1994–the present

Angkor – The Mercy of Ruins

“No coffins are used for the dead in Cambodia; they are laid out on straw matting and covered by cloth. In funerary processions these people, like ourselves, are seen off with flags, banners, and music. The mourners take two platters of fried rice and scatter it by the handful along the way. They carry the corpse outside the city to some lonely place, abandon it there, and after reassuring themselves that the vultures, dogs, and other beasts have arrived to devour it, return home…”

This was but one of the “ways of these barbarians” observed by Chou Ta-Kuan, the Chinese emissary dispatched to the court of the Khmer by Kublai Khan in 1296. Gone were the days of the Khmer empire’s greatest monarch Jayavarman VII, architect of many of Angkors greatest sandstone monuments. Hinayanist Buddhism preached simplicity, poverty, and a sort of spiritual democracy.

More than six and a half centuries later the Khmer Rouge emerged from the Cambodian civil war, which was itself a sideshow of the American war in Vietnam. They sought not only to assert an identity that embodied the accomplishments of history, but also to create a new society more glorious than Angkor. Based on collective mobilization and driven by the vision of absolute self-sufficiency, their agricultural reforms and large-scale social engineering and hydraulic projects in fact led only to famine and genocide.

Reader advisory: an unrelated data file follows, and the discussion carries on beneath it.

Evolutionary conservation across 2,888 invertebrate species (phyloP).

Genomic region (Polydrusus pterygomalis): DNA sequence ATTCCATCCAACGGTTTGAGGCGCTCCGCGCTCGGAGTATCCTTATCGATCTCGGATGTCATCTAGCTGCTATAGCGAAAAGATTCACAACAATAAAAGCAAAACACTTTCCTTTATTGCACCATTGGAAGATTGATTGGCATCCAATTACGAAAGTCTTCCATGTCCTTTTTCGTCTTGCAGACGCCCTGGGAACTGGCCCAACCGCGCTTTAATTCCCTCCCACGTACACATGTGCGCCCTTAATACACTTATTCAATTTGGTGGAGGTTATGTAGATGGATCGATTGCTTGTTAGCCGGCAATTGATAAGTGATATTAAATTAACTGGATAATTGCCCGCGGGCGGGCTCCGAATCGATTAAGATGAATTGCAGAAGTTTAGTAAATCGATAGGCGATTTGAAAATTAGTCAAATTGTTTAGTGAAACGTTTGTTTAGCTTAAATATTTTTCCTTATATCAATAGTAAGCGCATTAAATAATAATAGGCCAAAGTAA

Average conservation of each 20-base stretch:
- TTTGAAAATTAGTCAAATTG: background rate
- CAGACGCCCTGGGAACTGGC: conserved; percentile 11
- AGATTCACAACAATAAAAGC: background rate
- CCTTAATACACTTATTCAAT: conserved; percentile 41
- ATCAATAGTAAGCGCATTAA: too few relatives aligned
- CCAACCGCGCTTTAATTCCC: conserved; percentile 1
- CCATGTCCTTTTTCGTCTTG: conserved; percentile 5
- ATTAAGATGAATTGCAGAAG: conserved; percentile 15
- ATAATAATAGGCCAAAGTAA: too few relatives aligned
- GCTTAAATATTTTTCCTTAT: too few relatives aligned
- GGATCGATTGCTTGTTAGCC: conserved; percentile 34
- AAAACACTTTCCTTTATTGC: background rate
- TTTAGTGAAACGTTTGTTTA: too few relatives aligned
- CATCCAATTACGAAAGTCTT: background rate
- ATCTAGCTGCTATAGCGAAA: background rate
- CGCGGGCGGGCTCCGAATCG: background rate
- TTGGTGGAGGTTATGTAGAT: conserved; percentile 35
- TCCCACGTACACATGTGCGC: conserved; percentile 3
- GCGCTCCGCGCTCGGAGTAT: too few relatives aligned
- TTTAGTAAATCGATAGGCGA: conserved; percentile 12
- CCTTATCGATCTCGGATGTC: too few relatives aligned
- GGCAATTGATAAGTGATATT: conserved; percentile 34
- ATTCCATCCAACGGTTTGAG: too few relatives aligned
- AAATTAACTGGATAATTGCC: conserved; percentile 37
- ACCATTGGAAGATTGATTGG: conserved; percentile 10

By then the Angkor region had become a battlefield, which it remained until the early 1990s, when it became a safe haven for internally displaced people whom the UN mission had been unable to protect. Two decades of interdisciplinary research and (recently Lidar-assisted) archaeology have since revealed what the jungle, until now, had obscured: a vast urban landscape of successive capitals laid out around temple-mountains, with gridded streets, a network of canals for irrigation and transportation, and bridges. This was the backdrop of Chou Ta-Kuan’s observations: the vestiges of a civilization which due to the combined factors of climate change, soil erosion, and deforestation caused by intensive rice cultivation, expired over the course of a century.

The AK47s to be heard during nights spent in the towers of Angkor Wat at last fell silent when, in the mid-1990s, peace finally came. But with the gunfire died the whisper of fortune-tellers, and the sound of the bamboo flute, and the three-stringed zither played by the blind and the maimed on the causeways, and in the courtyards and galleries of the temples. Having once been places of worship, the monuments were increasingly converted into sights.

Reportages, complementing personal work, were commissioned and published by Neue Zürcher Zeitung, Zürich.

Group exhibition

Modena per la Fotografia (Birmania. Cambogia: Il mondo, la carne, il diavolo), Modena 1995